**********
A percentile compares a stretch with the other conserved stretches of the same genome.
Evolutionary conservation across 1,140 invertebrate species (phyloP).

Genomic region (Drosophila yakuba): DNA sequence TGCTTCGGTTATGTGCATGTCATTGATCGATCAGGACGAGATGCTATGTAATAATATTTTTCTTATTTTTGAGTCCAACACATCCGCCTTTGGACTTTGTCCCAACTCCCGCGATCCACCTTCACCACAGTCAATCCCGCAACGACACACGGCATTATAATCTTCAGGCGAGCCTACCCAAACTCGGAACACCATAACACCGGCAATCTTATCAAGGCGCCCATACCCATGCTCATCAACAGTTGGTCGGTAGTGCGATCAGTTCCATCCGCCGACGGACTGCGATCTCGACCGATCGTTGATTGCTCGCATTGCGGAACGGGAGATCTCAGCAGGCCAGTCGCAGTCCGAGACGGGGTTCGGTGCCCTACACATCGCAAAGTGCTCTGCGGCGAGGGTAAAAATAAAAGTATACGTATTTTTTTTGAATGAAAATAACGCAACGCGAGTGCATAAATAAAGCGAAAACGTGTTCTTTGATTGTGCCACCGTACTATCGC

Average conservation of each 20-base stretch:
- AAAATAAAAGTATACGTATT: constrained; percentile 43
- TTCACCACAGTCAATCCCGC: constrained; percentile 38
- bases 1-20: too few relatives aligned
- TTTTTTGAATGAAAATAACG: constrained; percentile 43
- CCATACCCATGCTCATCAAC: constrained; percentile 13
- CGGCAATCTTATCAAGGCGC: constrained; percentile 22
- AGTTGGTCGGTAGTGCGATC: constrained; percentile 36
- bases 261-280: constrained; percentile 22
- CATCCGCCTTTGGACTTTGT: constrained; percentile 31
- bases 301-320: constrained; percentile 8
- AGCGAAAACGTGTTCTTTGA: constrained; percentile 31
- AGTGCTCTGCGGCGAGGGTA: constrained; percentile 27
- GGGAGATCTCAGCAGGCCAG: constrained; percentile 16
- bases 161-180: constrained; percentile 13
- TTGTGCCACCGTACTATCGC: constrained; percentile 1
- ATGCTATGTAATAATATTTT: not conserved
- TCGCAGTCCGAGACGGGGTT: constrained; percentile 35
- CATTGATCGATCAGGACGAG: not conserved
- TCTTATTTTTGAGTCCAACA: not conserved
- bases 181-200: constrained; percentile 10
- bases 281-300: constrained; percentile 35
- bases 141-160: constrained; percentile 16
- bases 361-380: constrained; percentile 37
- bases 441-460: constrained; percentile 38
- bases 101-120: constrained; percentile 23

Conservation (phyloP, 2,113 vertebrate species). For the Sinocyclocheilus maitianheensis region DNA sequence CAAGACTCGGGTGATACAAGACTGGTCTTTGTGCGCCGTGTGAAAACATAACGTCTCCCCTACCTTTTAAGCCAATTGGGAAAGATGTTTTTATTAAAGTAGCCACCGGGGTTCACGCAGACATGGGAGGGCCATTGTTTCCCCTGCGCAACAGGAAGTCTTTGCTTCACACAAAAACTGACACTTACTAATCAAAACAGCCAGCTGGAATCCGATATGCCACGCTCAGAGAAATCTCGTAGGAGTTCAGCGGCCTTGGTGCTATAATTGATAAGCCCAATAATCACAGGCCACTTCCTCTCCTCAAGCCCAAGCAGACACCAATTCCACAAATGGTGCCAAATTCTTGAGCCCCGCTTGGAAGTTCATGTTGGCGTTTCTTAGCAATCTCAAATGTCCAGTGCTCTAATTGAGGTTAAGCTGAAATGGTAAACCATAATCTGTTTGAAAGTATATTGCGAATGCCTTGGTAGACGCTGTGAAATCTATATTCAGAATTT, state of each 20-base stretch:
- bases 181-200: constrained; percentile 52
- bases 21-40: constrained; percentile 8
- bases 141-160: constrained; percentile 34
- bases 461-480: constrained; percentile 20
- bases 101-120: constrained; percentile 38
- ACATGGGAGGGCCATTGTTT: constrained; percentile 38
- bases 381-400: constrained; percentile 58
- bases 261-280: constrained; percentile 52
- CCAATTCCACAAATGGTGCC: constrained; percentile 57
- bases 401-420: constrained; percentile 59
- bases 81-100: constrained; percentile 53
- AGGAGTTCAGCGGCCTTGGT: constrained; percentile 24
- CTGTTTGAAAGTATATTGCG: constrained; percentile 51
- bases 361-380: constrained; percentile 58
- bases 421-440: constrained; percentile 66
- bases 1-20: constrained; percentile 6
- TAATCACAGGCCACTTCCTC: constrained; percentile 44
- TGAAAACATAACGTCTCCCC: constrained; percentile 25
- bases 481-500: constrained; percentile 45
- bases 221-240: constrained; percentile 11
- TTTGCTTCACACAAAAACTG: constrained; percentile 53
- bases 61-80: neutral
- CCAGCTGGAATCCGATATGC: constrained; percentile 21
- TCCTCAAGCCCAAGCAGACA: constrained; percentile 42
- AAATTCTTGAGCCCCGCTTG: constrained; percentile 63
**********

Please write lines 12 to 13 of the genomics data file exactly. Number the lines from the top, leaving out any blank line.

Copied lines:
- bases 261-280: constrained; percentile 22
- CATCCGCCTTTGGACTTTGT: constrained; percentile 31